Today the airlines decided to ask TSA to move air marshals from the first class seats so they could make a few more bucks! This is absurd! This is the path to the last 9/11 so apparently some sharp folks at the airlines, you know, the same ones that charge you a fee for everything they can these days, run airlines into bankruptcy then walk off with a $26 million dollar payout, have decided they are now U.S. intelligence analysts, and know how to run security and want to go down the SAME path, just nine years later.
This is trouble and here’s why. Prior to 9/11, the Federal Aviation Administration (FAA) was responsible for airline and airport security. Unfortunately, it was hard to tell the difference between an FAA employee and an airline lobbyist as they tended to change job titles frequently. The biggest criticism of the FAA in the post 9/11 days was that they were a cowtow agency to the airline industry. Whenever there were significant improvements that could have been made the airline industry revved up the lobbying engine and made sure that nothing that would impact the bottom line would actually come to fruition. Their reward for this was having four of their aircraft hijacked and destroyed, along with the deaths of nearly 3,000 people. Now, the airlines want to tell us how to do security, again?
Maybe they should watch the United 93 movie just for refresher. I’ll buy the popcorn for them. The first class area is the BEST area a hijacker can sit if they want access to the cockpit. I’m not giving up national security secrets here, just go ask 100 people on the street and they’ll tell you the same answer. It just stands-to-reason!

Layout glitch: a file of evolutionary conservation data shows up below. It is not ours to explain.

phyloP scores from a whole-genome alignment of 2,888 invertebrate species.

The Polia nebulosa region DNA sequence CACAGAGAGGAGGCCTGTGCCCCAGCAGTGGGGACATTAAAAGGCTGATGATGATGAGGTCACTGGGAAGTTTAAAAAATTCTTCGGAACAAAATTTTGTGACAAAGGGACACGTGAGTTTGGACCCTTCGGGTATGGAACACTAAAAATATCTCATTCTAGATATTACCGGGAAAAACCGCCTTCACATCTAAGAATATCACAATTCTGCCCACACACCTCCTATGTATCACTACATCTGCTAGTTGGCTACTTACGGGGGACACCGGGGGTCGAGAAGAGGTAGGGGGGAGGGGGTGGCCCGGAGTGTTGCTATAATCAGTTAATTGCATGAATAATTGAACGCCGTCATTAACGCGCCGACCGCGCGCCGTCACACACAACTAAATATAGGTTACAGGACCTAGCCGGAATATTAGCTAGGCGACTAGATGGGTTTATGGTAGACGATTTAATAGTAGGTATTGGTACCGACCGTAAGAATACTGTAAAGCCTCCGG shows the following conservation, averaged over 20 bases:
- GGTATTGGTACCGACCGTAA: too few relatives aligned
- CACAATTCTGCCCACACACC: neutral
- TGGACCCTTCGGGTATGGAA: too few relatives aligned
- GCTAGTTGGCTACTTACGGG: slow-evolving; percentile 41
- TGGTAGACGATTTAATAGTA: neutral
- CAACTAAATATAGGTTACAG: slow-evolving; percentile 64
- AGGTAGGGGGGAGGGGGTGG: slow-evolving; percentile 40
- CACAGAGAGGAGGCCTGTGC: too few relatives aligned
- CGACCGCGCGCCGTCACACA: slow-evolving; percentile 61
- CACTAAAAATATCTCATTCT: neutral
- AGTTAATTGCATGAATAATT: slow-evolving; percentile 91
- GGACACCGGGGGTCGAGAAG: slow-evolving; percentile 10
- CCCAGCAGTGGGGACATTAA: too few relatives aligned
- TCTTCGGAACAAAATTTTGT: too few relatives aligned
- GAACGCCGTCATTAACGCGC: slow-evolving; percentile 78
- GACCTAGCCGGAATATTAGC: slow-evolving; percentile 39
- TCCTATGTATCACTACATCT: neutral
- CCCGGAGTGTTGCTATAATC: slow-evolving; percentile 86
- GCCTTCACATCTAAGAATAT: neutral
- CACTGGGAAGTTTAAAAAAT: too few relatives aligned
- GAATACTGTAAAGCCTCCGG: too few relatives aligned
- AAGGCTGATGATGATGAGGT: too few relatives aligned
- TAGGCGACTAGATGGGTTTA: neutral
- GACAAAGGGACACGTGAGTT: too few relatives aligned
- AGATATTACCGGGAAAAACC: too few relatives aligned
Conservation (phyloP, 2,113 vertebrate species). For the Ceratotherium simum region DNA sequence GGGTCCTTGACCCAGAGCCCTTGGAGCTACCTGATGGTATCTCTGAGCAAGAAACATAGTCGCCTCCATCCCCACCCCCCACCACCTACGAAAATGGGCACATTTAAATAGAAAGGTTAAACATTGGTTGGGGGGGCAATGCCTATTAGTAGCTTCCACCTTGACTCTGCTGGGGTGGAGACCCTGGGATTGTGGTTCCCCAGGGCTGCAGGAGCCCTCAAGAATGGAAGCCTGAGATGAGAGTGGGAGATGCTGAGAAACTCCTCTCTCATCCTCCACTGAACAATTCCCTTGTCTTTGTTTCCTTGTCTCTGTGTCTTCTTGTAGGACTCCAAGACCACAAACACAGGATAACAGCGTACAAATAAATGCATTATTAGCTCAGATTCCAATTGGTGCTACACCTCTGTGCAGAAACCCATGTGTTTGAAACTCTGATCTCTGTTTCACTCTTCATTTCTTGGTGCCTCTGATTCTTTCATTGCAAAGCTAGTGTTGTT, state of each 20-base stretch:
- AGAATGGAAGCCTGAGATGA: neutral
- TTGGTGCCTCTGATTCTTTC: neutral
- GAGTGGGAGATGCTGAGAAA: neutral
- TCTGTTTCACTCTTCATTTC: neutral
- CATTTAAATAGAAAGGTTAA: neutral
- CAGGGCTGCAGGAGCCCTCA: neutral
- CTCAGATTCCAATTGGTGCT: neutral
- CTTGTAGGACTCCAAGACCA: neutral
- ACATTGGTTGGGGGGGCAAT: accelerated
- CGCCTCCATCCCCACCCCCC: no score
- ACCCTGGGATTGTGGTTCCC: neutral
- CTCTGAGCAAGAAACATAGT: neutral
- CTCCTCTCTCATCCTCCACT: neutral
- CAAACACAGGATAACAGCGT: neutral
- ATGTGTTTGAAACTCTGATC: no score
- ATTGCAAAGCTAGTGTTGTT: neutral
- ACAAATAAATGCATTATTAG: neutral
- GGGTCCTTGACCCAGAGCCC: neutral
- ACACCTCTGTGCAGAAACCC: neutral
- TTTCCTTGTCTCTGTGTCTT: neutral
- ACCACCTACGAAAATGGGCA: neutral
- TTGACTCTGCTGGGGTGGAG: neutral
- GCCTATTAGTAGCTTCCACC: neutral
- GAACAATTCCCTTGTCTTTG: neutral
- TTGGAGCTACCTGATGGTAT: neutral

Yes, I’m passionate about this. Because I saw one aviation security measure after another get shot down by the airline trade associations in the days, months and years before 9/11 and now the airlines want to return to that way of doing business.
Obviously, the airlines watch their budgets, but after 9/11 they got what they’ve been after for a long time – they no longer have passenger and baggage screening as an expense. TSA now does that job. There are several airlines throughout the world that not only still provide money, personnel and equipment for screening, but employ their own armed and trained security personnel who watch their ticket counters and fly on their planes. Not only is the ATA trying to dictate security, it seems a bit ungrateful that they are already absolved from so many other expenses in protecting their passengers.
I hope that TSA stands their ground. Airline security, along with airport security, begins with understanding on both sides of the fence. The ATA has expressed that they want the air marshals to evaluate the threat for each flight to determine the best seating arrangement. Hey thanks, they’ve been doing that, and you know what, often times the risk demands that the fed with the gun sits near the cockpit door.